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#ActualSteve_Segreto

Posted 04 December 2012 - 12:01 AM

Hello Alan, welcome to Gamedev.
Answers to your questions:
1. DrawPrimitive() – it takes a buffer of vertices and draws the specified primitive (the first parameter). If you are rendering, for example, three triangles, DrawPrimitive() draws one triangle defined by points (counting from zero) 0, 1, 2, second triangle defined by points 3, 4, 5 and third triangle defined by 6, 7, 8. What the people tried to tell you is that you should put those points into one continuous (without gaps) buffer and call DrawPrimitive() once instead of calling it for every triangle.
2. Two different objects (like human or ball) should be drawn with one DrawPrimitive() each (there is a technique called instancing to go around that, but that is a very advanced topic). An important thing is that every object should (ideally) have only one texture, so you can draw it in one function call. It becomes problematic with more textures.


I would disagree with your statement that 2 different objects should be drawn with one Draw call each, especially if Alan is using 2-d rendering, in which case he might easily be able to create a Texture Atlas with all his textures on it and indeed organize his 2-d scene into 1 draw call instead of one for each tile.

#1Steve_Segreto

Posted 04 December 2012 - 12:00 AM

Hello Alan, welcome to Gamedev.
Answers to your questions:
1. DrawPrimitive() – it takes a buffer of vertices and draws the specified primitive (the first parameter). If you are rendering, for example, three triangles, DrawPrimitive() draws one triangle defined by points (counting from zero) 0, 1, 2, second triangle defined by points 3, 4, 5 and third triangle defined by 6, 7, 8. What the people tried to tell you is that you should put those points into one continuous (without gaps) buffer and call DrawPrimitive() once instead of calling it for every triangle.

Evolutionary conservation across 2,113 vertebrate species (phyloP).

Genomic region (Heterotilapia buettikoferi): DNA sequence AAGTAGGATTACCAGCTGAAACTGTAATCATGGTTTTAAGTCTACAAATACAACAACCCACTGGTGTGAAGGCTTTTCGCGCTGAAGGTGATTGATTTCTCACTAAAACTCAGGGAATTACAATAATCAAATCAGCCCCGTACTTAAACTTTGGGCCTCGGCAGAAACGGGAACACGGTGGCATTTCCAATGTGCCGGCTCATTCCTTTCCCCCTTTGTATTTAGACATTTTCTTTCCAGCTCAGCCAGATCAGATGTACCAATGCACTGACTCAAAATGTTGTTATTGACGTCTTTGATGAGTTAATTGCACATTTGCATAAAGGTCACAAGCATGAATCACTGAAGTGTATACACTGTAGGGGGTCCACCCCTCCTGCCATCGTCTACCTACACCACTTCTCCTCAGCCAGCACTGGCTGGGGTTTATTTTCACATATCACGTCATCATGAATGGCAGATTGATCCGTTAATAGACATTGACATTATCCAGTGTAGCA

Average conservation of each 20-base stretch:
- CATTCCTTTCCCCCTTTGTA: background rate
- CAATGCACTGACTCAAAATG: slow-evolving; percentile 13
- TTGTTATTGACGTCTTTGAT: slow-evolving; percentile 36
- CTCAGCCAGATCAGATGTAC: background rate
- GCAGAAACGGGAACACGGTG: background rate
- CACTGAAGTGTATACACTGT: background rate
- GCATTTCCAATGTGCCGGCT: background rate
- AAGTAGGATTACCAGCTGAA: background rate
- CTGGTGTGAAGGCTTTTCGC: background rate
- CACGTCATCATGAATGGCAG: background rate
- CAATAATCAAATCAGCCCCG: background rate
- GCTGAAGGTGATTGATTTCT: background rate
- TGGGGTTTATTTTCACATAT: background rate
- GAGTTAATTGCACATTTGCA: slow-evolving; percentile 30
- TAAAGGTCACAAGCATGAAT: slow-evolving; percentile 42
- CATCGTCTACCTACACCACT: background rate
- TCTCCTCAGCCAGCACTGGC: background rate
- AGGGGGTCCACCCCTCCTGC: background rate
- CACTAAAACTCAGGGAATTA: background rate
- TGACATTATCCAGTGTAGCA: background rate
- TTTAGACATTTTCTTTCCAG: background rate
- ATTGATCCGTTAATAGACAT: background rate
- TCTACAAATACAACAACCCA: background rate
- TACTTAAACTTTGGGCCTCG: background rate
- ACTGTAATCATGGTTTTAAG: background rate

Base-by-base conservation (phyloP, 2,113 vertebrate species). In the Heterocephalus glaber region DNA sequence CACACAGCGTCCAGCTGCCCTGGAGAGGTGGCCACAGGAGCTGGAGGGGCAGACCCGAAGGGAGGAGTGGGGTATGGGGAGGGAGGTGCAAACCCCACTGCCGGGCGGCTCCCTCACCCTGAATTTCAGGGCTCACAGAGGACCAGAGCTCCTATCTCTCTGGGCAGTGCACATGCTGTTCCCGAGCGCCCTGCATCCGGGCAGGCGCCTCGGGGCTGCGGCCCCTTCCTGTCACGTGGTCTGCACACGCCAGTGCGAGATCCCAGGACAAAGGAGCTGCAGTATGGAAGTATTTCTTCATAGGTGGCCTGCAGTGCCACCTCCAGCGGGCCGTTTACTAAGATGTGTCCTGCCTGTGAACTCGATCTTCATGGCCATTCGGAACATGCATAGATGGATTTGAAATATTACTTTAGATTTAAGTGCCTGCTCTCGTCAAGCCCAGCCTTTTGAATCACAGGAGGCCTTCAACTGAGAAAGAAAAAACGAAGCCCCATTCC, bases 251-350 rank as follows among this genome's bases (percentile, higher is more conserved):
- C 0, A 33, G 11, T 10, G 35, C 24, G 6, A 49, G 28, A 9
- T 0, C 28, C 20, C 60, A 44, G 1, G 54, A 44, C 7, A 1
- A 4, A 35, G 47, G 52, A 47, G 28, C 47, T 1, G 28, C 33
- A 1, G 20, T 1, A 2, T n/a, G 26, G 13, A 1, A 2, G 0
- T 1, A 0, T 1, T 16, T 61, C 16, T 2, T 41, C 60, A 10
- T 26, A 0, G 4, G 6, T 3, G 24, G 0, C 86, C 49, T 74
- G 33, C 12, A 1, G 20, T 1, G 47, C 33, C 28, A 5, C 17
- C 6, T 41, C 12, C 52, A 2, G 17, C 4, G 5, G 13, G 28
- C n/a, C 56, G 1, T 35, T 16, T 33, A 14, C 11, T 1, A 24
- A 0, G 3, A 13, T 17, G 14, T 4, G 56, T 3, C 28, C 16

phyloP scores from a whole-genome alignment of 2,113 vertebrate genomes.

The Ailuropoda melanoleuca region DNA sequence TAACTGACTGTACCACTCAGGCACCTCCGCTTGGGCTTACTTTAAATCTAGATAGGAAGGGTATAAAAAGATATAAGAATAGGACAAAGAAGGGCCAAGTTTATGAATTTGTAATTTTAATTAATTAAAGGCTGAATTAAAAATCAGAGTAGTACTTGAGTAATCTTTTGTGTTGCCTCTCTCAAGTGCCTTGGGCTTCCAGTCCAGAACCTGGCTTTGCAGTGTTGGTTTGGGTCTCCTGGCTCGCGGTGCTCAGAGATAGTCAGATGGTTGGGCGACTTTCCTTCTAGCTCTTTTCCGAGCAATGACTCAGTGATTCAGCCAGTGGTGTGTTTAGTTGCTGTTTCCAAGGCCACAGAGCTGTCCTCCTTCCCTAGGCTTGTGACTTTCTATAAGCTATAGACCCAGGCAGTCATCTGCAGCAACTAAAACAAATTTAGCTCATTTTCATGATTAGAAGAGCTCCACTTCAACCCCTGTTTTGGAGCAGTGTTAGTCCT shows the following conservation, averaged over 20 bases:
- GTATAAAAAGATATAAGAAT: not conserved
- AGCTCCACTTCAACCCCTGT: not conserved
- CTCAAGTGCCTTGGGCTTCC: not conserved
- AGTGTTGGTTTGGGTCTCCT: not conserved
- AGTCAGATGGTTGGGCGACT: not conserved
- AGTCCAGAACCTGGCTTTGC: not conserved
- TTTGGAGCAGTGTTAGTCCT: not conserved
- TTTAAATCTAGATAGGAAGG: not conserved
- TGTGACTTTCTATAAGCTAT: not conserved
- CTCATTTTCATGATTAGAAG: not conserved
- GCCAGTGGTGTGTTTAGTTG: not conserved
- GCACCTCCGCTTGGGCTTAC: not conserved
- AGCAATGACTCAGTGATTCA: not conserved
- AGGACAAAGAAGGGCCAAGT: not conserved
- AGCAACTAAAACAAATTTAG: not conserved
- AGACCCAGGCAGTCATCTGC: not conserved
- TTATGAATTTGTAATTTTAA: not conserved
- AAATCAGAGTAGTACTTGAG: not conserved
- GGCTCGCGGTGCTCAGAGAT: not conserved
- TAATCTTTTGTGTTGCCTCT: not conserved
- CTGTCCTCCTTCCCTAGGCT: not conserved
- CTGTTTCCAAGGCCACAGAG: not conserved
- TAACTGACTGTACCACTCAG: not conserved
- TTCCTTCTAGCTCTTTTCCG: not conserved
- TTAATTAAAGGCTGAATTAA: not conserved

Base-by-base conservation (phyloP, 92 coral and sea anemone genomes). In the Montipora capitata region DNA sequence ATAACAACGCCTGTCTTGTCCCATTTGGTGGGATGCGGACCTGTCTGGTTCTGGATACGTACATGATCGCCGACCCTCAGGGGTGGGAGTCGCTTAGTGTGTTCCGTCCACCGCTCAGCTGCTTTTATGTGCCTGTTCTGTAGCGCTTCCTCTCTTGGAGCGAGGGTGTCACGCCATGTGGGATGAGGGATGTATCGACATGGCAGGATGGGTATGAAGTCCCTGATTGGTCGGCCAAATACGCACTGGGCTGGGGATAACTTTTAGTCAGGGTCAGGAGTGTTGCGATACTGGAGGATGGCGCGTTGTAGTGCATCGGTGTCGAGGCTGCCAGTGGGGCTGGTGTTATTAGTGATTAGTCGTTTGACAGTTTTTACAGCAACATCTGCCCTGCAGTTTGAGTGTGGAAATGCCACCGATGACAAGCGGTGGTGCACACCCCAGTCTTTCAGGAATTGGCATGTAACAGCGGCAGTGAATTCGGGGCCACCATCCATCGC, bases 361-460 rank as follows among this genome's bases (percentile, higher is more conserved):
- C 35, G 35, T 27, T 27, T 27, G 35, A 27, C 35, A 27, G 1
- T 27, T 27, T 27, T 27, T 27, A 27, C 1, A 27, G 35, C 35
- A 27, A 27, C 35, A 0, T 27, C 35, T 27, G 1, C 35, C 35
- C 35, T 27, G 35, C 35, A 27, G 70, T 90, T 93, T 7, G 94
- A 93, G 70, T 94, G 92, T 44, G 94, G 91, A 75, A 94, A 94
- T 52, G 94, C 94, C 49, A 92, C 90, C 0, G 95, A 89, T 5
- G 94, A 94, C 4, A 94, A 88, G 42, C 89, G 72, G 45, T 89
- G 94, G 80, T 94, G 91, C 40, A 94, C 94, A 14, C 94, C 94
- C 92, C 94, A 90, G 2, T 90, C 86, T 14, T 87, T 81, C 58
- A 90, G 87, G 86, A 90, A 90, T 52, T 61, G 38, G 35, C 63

2. Two different objects (like human or ball) should be drawn with one DrawPrimitive() each (there is a technique called instancing to go around that, but that is a very advanced topic). An important thing is that every object should (ideally) have only one texture, so you can draw it in one function call. It becomes problematic with more textures.


I would disagree with your statement that 2 different objects should be drawn with one Draw call each, especially if Alan is using 2-d rendering, in which case he might easily be able to create a Texture Atlas with all his textures on it and indeed organize his 2-d scene into 1 draw call.

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